Shortly before President Biden and China’s leader, Xi Jinping, met for a virtual summit this week, the United States sent seven Chinese nationals who had been convicted of crimes back to China, and Beijing lifted an exit ban on an American citizen who had been blocked from leaving for four years.
One of the Chinese nationals who was repatriated was a woman who had been convicted in 2019 of trespassing after she had entered former President Donald J. Trump’s Mar-a-Lago resort with a cache of electronics, according to a senior administration official. The official spoke under anonymity to discuss sensitive diplomatic issues.
China’s foreign ministry did not immediately respond to a request for comment.
These actions came less than two years after the United States reached an accord to allow Meng Wanzhou – a senior executive at Chinese tech company Huawei – to return home. Two Canadians were released by China within hours of Ms. Meng’s arrest in Canada.
Two American siblings, who were prevented from leaving China for over three years, were allowed to return to the United States. The siblings — Victor Liu, a student at Georgetown University, and Cynthia Liu, a consultant at McKinsey & Company — had never been accused of wrongdoing in China. Their father, Liu Changming was a former executive at an Chinese bank and was being sought by Chinese police for his involvement in a fraud investigation.
The exit ban on Mr. Liu’s children was seen as a way to pressure Mr. Liu to return to China and turn himself in.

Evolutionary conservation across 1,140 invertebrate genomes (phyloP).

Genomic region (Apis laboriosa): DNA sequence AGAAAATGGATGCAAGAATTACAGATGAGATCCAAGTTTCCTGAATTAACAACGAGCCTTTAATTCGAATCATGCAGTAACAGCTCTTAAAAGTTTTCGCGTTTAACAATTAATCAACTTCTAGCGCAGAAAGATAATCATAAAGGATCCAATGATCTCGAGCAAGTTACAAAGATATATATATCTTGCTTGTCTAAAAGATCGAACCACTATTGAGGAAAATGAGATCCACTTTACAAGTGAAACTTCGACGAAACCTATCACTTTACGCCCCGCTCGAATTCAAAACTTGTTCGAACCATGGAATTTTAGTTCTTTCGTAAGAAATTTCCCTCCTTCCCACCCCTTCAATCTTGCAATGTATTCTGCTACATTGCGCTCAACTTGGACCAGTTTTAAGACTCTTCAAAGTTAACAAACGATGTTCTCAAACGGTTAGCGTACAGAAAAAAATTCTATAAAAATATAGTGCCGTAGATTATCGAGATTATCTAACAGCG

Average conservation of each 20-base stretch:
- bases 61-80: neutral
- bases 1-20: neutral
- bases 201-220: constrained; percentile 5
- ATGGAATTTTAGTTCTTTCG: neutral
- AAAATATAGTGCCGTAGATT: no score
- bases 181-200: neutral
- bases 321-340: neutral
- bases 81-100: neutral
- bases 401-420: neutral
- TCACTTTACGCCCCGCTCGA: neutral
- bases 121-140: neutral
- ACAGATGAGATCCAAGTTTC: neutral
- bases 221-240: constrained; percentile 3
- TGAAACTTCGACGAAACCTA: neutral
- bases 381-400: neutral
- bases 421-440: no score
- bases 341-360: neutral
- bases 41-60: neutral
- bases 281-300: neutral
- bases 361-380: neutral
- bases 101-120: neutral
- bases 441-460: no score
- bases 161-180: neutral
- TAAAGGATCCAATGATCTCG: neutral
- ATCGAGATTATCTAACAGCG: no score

The diplomatic actions seemed to be intended to calm tensions between the governments, which have become increasingly antagonistic on issues such as trade, technology, human right, and others. At their video summit this Wednesday, Mr. Biden was unable to reach any breakthrough agreements. Instead, he and Mr. Xi agreed that frictions must be prevented from escalating into conflict.
Daniel Hsu (American) was allowed to leave China last month. He has not been convicted for any crimes in China. According to Mr. Hsu, the Chinese authorities prevented him and his wife from returning home to Washington State in August 2017. This was in an apparent attempt to persuade his father to return to China to face embezzlement and other charges. Mr. Hsu’s father, Xu Weiming, denies the charges, The A.P. reported.
Mr. Hsu’s return to the United States was reported earlier by Reuters.
The State Department has been warning Americans who are considering travel to China of the risk of “arbitrary detention and exit bans.” In most cases, the department says, U.S. citizens only become aware of an exit ban when they try to leave China.
One of the Chinese nationals whom the United States sent back to China last Friday is Yujing Zhang, a businesswoman who talked her way into Mr. Trump’s Mar-a-Lago club in 2019. Agents found out that Ms. Zhang was carrying four cellphones and a laptop. Agents found additional gear in Zhang’s room at another hotel.
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The incident exposed holes in Mr. Trump’s security apparatus. But Ms. Zhang’s trial in Fort Lauderdale, at the United States District Court for the Southern District of Florida, did not attempt to address whether she had been engaging in espionage.
The Miami Herald reported this month that Ms. Zhang finished serving her eight-month sentence in late 2019 but was held in immigration custody for much longer thereafter because of “deportation delays” related to the coronavirus pandemic.
China’s foreign ministry this week also announced the repatriation from the United States of Xu Guojun, a former bank executive who had fled China two decades ago after being accused of corruption and embezzlement. In 2008, a Las Vegas federal jury found Mr. Xu guilty in conspiracy charges.
The Chinese foreign ministry hailed Mr. Xu’s return to China as a “major achievement” in the authorities’ 20-year pursuit of justice in the case.
Source: NY Times